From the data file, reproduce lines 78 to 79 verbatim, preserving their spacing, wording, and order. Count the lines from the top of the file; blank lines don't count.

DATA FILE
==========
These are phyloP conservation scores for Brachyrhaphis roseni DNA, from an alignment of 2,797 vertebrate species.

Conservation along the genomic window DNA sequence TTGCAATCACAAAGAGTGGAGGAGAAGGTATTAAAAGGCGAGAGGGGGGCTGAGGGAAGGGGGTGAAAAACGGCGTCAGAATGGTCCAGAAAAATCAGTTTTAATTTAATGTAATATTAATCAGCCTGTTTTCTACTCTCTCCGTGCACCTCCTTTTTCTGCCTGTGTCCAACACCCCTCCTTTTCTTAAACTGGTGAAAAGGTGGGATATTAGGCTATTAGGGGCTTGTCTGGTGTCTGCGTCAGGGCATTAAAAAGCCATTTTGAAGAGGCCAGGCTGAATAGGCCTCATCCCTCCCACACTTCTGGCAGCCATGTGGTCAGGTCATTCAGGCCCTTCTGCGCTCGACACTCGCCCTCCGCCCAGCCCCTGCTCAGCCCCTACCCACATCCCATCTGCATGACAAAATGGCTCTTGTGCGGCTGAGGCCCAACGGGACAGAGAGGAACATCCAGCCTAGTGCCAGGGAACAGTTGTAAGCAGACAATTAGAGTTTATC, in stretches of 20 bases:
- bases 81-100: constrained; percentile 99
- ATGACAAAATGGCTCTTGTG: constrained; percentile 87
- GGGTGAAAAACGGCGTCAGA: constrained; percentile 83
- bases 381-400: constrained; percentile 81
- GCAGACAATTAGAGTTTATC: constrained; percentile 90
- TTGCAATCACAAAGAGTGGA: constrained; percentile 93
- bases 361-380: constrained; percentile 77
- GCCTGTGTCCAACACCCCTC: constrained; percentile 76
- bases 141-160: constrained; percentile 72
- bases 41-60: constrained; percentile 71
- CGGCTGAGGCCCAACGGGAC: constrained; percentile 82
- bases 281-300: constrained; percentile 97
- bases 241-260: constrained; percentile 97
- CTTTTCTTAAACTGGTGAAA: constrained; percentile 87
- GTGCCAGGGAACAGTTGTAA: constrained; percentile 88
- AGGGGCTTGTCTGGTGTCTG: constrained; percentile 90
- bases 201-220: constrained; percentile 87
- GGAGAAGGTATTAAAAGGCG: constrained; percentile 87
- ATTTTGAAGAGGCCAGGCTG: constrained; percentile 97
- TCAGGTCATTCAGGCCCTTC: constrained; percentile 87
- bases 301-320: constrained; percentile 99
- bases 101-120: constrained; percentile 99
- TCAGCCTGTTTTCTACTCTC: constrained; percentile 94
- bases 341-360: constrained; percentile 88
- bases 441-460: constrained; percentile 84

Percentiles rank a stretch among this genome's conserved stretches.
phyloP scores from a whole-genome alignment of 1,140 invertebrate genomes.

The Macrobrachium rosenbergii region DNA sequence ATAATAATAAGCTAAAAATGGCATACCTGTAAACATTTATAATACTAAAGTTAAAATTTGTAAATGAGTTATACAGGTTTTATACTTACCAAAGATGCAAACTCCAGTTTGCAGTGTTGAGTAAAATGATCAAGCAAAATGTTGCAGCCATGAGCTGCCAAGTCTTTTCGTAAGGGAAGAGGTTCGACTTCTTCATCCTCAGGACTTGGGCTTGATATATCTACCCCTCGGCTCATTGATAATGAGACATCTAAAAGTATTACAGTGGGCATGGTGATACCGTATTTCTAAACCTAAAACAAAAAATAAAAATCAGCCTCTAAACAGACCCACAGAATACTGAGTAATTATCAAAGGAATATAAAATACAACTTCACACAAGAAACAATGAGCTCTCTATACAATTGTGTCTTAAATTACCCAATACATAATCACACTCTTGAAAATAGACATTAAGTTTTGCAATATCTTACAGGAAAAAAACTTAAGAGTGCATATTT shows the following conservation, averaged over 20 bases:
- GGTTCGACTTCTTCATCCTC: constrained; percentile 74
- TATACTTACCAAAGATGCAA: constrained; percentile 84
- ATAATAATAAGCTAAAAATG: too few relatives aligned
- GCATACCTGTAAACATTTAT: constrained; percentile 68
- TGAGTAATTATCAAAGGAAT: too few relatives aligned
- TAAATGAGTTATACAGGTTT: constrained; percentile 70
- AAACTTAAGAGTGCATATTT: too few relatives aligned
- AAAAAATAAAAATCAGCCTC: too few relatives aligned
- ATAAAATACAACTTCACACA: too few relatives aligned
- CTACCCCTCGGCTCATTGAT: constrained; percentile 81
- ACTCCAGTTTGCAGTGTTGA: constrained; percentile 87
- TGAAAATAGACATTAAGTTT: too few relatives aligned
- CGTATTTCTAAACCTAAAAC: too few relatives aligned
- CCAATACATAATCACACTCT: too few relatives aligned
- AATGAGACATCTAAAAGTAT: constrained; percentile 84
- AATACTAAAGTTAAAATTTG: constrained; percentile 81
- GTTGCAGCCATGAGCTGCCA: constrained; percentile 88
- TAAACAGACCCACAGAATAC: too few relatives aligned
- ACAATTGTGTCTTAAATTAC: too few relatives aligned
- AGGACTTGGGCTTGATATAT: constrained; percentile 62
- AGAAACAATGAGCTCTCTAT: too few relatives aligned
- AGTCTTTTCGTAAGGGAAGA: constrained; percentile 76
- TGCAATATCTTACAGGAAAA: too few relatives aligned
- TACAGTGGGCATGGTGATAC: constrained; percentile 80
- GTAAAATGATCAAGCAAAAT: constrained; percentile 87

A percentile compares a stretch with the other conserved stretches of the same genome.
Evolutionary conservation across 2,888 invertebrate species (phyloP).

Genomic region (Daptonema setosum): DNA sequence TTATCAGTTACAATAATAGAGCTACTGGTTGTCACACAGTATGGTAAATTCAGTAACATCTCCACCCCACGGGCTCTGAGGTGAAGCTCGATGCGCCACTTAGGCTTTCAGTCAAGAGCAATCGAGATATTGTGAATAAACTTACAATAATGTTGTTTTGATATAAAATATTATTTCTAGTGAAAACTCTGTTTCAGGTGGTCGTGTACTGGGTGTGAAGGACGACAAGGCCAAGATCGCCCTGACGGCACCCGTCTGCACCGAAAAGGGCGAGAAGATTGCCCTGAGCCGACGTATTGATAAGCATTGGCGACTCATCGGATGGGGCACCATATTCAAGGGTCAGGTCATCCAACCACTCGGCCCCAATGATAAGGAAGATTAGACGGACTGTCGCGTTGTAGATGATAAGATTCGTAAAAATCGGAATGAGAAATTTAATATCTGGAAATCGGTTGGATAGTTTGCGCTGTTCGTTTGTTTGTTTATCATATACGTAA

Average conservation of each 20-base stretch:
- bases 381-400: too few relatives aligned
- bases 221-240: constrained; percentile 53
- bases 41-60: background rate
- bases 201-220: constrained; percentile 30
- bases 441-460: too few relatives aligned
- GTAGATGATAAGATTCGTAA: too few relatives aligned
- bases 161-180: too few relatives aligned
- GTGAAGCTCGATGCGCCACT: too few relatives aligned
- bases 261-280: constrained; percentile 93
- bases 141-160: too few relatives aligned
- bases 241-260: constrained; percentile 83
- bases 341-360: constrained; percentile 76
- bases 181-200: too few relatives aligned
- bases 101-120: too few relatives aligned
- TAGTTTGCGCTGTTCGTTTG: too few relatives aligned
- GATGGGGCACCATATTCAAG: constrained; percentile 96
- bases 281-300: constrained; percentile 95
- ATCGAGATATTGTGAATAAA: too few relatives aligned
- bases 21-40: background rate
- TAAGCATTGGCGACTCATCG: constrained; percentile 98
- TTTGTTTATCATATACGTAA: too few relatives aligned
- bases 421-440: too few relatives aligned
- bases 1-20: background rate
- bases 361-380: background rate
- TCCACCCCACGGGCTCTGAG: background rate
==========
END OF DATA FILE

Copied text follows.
- bases 21-40: background rate
- TAAGCATTGGCGACTCATCG: constrained; percentile 98